...grave bot... a Half-Life engine AI
Grave Bot was a small projected started in the summer of 2004 by me, Caleb 'Ghoul' Delnay. I started Grave Bot for a few different reasons. Read on!

Also during the summer of 2004 I worked on a mini-mod entitled Crabbed. Crabbed was a small modification to Half-Life Deathmatch where the goal was not mainly to kill other players, but to kill the headcrabs randomly spawned throughout the level. It was never meant to be a successful mod, just something to occupy myself with in my spare time, and provide a few laughs with my fellow IRC junkies when we felt like some Half-Life Multiplayer hilarity.

The problem however, was that Crabbed seemed to work best with a fairly high number of people playing. Not everybody in IRC was always available, so I took it upon myself to modify botman's HPB bot to run around my Crabbed mod and frag headcrabs.

For a few weeks I slaved away for hours at night, usually staying up until 7 or 8 AM programming. While the HPB Bot has always been a classic and favorite, I felt it was lacking in several important features. So, eventually I turned out what was then labeled as "Crabbed Bot".

It didn't take long to get a decently advanced bot running around. It was at this point that I realized HLDM had a distinct lack of spectatular bots. The two popular choices were The Jumbot and HPB Bot.

At this same time, still in the summer of 2004, my IRC friends and I downloaded the release of Science and Industry 1.0. I had played S&I long ago in the past, I believe one of the 0.97 versions, but I fell in love with this final release. It was quickly realized that S&I had no bots for it. With only a few servers of the mod active at any given time, having large chaotically fun games presented a challenge.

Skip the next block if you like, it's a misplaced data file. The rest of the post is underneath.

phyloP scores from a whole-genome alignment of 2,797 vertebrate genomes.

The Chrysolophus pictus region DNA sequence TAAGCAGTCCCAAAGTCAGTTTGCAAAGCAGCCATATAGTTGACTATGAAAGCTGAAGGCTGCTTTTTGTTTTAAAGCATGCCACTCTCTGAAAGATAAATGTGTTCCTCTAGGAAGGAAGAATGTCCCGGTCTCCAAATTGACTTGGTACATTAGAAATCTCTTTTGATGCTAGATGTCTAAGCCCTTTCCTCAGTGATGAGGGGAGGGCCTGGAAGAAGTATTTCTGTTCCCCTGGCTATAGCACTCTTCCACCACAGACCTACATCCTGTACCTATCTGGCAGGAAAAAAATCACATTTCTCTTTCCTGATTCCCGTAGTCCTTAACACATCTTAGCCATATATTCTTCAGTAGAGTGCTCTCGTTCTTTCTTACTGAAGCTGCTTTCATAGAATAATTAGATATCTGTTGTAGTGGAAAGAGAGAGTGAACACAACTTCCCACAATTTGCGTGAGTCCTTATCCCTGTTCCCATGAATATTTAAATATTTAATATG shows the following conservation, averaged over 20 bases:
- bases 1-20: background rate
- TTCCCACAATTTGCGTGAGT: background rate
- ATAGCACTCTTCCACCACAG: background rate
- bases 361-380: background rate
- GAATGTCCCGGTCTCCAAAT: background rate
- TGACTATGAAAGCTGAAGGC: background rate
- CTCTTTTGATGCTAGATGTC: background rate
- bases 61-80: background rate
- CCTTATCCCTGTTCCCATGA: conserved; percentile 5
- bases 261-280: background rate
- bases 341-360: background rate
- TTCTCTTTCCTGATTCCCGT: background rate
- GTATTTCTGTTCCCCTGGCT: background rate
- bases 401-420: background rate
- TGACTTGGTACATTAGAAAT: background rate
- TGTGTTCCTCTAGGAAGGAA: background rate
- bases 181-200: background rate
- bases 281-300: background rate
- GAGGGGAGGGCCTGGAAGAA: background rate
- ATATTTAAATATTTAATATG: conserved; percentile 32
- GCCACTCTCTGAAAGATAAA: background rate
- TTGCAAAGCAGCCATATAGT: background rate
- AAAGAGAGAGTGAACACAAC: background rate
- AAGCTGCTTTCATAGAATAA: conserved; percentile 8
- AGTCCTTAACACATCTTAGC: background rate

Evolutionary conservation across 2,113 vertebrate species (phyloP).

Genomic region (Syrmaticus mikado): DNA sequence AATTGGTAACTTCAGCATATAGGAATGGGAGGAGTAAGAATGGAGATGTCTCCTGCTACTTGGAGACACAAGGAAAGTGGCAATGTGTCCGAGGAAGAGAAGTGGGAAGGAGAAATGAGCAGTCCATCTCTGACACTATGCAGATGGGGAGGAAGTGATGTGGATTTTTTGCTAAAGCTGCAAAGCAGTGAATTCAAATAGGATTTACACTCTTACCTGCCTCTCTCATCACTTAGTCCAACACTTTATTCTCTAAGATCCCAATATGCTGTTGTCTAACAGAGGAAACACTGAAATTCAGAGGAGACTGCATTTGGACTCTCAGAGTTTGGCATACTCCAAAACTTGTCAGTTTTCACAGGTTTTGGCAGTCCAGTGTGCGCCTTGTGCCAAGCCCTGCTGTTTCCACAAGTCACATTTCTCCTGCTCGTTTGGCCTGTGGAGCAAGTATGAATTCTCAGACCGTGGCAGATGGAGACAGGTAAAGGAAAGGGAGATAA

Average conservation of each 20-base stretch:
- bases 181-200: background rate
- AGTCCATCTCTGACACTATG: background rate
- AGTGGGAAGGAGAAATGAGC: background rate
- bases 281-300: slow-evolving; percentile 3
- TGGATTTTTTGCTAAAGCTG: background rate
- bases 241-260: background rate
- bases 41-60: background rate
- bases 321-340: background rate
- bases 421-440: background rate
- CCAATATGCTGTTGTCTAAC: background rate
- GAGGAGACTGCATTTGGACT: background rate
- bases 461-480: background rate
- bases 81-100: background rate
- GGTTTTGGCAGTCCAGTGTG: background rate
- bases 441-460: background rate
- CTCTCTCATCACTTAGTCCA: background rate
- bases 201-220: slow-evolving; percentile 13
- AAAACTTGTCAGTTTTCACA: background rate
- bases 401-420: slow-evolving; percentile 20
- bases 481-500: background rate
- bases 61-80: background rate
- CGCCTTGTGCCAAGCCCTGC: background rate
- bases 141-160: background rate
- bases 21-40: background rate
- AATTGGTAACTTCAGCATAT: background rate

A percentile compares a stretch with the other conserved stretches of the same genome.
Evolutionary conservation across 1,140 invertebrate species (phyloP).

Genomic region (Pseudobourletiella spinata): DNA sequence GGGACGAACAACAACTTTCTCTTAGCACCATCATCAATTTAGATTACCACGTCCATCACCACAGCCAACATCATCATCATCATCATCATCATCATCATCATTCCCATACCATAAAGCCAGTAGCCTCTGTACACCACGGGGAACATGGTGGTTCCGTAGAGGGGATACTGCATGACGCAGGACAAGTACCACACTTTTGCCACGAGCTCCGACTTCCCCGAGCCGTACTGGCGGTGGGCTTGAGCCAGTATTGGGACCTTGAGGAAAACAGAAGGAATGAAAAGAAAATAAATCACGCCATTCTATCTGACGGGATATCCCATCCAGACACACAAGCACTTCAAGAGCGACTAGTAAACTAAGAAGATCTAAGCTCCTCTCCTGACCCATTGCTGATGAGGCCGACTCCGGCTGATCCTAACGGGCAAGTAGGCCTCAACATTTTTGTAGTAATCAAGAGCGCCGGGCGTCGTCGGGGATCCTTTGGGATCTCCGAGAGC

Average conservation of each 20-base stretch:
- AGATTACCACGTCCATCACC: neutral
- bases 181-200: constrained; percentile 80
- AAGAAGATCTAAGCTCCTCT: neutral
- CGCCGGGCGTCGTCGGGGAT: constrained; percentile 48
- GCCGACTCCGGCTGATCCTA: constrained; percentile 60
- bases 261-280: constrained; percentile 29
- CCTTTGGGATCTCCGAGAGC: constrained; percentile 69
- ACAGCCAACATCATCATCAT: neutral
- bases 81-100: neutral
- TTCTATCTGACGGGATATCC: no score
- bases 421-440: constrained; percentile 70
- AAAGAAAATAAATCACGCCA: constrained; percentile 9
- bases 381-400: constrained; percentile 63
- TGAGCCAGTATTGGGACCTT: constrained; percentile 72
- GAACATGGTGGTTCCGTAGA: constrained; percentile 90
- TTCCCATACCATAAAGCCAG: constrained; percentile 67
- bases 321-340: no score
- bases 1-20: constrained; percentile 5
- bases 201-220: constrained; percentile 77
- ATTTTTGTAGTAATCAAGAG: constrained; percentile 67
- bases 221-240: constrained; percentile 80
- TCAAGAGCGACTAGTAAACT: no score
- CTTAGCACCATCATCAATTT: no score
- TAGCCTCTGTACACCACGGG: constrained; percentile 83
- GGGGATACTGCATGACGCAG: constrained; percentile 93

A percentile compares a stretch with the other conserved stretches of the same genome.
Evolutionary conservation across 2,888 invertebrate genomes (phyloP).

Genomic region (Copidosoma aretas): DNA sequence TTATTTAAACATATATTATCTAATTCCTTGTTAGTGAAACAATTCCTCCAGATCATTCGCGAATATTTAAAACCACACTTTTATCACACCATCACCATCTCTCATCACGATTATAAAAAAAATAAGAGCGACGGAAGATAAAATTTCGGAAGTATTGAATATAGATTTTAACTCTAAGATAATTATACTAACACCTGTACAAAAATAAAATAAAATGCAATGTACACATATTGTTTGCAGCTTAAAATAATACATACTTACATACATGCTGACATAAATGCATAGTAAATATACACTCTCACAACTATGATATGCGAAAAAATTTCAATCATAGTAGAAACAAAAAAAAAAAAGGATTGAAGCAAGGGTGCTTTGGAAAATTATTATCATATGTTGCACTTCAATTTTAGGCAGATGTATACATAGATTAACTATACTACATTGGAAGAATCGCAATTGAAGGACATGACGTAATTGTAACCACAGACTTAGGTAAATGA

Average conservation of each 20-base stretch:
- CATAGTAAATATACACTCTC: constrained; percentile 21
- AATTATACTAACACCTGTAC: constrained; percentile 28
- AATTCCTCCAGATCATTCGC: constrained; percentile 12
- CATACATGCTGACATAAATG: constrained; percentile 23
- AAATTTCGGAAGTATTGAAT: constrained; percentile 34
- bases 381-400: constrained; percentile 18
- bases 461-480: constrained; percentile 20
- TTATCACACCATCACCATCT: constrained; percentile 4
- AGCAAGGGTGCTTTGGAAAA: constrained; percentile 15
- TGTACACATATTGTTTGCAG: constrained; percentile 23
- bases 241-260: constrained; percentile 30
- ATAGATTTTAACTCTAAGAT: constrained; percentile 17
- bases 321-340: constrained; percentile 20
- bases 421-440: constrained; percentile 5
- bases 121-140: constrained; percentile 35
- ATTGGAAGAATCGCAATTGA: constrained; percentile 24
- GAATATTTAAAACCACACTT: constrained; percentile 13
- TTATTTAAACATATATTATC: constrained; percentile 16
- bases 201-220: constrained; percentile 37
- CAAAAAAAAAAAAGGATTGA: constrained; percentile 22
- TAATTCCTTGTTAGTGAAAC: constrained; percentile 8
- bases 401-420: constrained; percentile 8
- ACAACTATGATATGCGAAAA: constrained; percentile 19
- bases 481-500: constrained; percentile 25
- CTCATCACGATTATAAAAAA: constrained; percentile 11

Obviously the idea struck me to get the still labeled "Crabbed Bot" into Science and Industry, seeing as I already had a very capable HLDM bot in my hands. I began working feverishly again, programming all night, in my attempt to get some results. If I remember correctly, I believe it only took me a single night to get from S&I instantly crashing upon loading the hooker DLL to bots joining random teams and wandering around.

From then on it was just the programming of additional features and tweaks to fix bugs. I shot off an e-mail to the current S&I programmer in hopes of receiving some information about some of internal workings of Science and Industry (it had some 30 new network messages, many just numbers, for you other programmers out there, this = frustration!), and thankfully received a very helpful reply a few days later.

Eventually the name "Crabbed Bot" was painfully incorrect and I had to think of another name. I wanted it to be something unique, and not an acronym, something simple and easy to remember. Something that would stick, hopefully. I finally settled on the word "Grave". It's a strong word with meaning, several meanings in fact that I feel apply to the bot.

Main Entry: grave
Pronunciation: 'grAv, in sense 5 often 'gräv
Function: adjective
Inflected Form(s): grav·er; grav·est
Etymology: Middle French, from Latin gravis heavy, grave -- more at GRIEVE
1 a obsolete : AUTHORITATIVE, WEIGHTY b : meriting serious consideration : IMPORTANT <grave problems> c : likely to produce great harm or danger <a grave mistake> d : significantly serious : CONSIDERABLE, GREAT <grave importance>
(source: Merriam-Webster OnLine)

As you can probably guess, the sections of that defination I noticed were b and c. You better believe I'm serious about this bot kicking your ass! :D

I think that about wraps up what I want to talk about here. To find information about what the bot is capable of, just navigate on over to the Bots section. If for some reason you care about me (haha), I have my own domain here.